Shock Waves

, Volume 23, Issue 1, pp 91–101 | Cite as

Numerical study of shock-wave mitigation through matrices of solid obstacles

  • A. ChaudhuriEmail author
  • A. Hadjadj
  • O. Sadot
  • G. Ben-Dor
Original Article


Shock-wave propagation through different arrays of solid obstacles and its attenuation are analyzed by means of numerical simulations. The two-dimensional compressible Navier–Stokes equations are solved using a fifth-order weighted essentially non-oscillatory scheme, in conjunction with an immersed-boundary method to treat the embedded solids within a cartesian grid. The present study focuses on the geometrical aspects of the solid obstacles, particularly at lower effective flow area, where the frictional forces are expected to be important. The main objective is to analyze the controlling mechanism for shock propagation and attenuation in complex inhomogeneous and porous medium. Different parameters are investigated such as the geometry of the obstacles, their orientation in space as well as the relaxation lengths between two consecutive columns. The study highlights a number of interesting phenomena such as compressible vortices and shock–vortex interactions that are produced in the post-shock region. This also includes shock interactions, hydrodynamic instabilities and non-linear growth of the mixing. Ultimately, the Kelvin–Helmholtz instability invokes transition to a turbulent mixing region across the matrix columns and eddies of different length scales are generated in the wake region downstream of the solid blocks. The power spectrum of instantaneous dynamic pressure shows the existence of a wide range of frequencies which scales nearly with f −5/3. In terms of shock attenuation, the results indicate that the staggered matrix of reversed triangular prism (where the base of the triangular prism is facing the incoming shock) is the most efficient arrangement. In this case, both static and dynamic pressure impulses show significant reduction compared to the other studied configurations, which confirms the effectiveness of this type of barrier configuration. Furthermore, the use of combination of reverse–reverse arrangement of triangular prism obstacle maze is found more effective compared to the forward–reverse or forward–forward arrangements.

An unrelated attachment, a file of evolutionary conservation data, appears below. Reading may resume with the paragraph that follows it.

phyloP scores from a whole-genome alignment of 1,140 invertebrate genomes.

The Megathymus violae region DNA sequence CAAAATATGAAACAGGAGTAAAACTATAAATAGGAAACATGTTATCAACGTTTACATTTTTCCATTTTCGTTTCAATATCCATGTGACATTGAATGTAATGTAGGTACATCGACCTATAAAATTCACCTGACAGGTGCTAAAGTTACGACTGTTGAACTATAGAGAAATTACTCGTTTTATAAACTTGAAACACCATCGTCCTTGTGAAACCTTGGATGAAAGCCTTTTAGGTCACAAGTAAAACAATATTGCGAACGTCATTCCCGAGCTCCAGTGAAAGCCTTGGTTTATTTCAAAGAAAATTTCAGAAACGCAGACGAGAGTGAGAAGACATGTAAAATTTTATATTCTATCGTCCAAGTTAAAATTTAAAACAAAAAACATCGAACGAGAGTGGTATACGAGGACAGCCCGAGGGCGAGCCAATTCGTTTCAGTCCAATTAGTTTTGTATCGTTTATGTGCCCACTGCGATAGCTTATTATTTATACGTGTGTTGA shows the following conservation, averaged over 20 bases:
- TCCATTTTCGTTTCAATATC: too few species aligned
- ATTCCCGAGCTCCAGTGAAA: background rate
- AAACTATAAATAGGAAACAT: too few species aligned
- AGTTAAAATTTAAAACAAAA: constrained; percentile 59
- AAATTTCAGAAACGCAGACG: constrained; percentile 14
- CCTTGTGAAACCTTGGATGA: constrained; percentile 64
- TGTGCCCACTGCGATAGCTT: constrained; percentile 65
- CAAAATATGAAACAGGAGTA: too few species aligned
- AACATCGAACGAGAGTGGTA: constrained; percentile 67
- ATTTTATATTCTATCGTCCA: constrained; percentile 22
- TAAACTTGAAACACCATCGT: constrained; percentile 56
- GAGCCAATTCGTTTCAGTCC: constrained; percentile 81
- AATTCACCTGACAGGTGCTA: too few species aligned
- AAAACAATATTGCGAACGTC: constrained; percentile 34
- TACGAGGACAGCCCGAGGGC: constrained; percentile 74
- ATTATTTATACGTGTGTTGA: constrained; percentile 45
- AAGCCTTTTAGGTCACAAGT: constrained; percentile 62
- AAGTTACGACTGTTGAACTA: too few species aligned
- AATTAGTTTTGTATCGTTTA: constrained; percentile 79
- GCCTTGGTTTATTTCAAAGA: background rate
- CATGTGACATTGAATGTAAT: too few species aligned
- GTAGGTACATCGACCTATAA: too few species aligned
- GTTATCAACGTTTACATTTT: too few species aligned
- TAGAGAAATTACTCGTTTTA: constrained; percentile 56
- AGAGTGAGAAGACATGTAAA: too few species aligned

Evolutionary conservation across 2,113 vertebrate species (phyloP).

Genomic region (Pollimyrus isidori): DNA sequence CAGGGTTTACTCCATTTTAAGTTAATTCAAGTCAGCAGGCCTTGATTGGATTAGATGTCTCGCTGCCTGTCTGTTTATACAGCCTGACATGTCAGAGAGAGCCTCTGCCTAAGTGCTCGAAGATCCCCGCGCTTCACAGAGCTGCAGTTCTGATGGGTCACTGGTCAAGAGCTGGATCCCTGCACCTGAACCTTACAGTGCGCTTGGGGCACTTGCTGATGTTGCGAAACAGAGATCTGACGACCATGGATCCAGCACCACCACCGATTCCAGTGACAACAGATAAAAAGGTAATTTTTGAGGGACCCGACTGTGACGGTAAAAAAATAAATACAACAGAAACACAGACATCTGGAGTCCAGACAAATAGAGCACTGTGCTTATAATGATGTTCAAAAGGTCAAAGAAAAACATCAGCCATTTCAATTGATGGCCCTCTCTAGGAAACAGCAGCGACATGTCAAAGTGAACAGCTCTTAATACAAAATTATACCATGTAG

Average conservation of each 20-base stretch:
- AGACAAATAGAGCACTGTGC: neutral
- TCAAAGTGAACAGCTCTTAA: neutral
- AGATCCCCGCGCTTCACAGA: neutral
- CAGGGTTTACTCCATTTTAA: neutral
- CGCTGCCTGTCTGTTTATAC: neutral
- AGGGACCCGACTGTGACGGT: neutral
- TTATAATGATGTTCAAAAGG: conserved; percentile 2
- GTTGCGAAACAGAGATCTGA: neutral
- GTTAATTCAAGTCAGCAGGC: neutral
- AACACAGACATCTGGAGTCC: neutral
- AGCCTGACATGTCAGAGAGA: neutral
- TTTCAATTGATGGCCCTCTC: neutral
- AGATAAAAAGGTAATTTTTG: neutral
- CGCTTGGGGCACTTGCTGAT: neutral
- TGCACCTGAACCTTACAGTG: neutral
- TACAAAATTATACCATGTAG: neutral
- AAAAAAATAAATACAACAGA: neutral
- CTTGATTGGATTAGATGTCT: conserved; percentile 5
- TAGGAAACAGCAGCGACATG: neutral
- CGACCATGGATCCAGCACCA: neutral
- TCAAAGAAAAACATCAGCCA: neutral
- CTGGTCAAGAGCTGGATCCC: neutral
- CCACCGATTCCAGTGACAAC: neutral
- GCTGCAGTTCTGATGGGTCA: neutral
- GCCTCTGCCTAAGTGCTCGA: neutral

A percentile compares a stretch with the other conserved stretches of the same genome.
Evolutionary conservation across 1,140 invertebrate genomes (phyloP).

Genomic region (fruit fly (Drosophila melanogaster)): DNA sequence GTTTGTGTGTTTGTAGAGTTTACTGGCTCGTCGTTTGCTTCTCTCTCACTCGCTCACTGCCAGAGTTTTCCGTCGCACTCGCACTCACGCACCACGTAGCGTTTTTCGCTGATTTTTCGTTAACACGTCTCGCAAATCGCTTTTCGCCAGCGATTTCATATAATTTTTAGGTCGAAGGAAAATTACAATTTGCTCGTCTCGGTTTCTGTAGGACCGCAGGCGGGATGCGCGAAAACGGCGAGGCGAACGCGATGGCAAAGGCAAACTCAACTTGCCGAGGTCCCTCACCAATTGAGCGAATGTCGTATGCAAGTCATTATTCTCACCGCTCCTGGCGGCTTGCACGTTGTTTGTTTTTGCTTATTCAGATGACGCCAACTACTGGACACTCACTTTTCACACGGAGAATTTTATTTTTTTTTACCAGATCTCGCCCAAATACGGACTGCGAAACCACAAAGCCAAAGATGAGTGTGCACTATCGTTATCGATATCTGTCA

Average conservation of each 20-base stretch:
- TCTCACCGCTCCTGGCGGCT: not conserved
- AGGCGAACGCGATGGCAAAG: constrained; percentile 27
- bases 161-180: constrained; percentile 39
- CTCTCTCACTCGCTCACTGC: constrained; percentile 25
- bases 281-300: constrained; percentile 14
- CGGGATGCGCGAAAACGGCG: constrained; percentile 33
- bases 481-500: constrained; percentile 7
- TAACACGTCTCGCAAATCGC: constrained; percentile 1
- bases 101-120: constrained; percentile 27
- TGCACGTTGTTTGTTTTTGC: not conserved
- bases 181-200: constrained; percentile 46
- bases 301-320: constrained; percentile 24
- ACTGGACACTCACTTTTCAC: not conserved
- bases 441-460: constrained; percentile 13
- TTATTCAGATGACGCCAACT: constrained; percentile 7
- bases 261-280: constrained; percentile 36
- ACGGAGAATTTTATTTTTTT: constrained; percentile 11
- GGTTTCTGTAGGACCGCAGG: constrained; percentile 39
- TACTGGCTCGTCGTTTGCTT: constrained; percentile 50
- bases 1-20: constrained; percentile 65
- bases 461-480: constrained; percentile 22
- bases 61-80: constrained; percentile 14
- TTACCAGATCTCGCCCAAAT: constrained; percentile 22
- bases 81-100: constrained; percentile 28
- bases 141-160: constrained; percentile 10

Immersed boundary method Shock attenuation Shock/obstacles interaction WENO scheme 


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Copyright information

© Springer-Verlag 2012

Authors and Affiliations

  • A. Chaudhuri
    • 1
    Email author
  • A. Hadjadj
    • 1
  • O. Sadot
    • 2
  • G. Ben-Dor
    • 2
  1. 1.CORIA-INSA, University of RouenSt Etienne du RouvrayFrance
  2. 2.Department of Mechanical EngineeringBen-Gurion University of the NegevBeer ShevaIsrael

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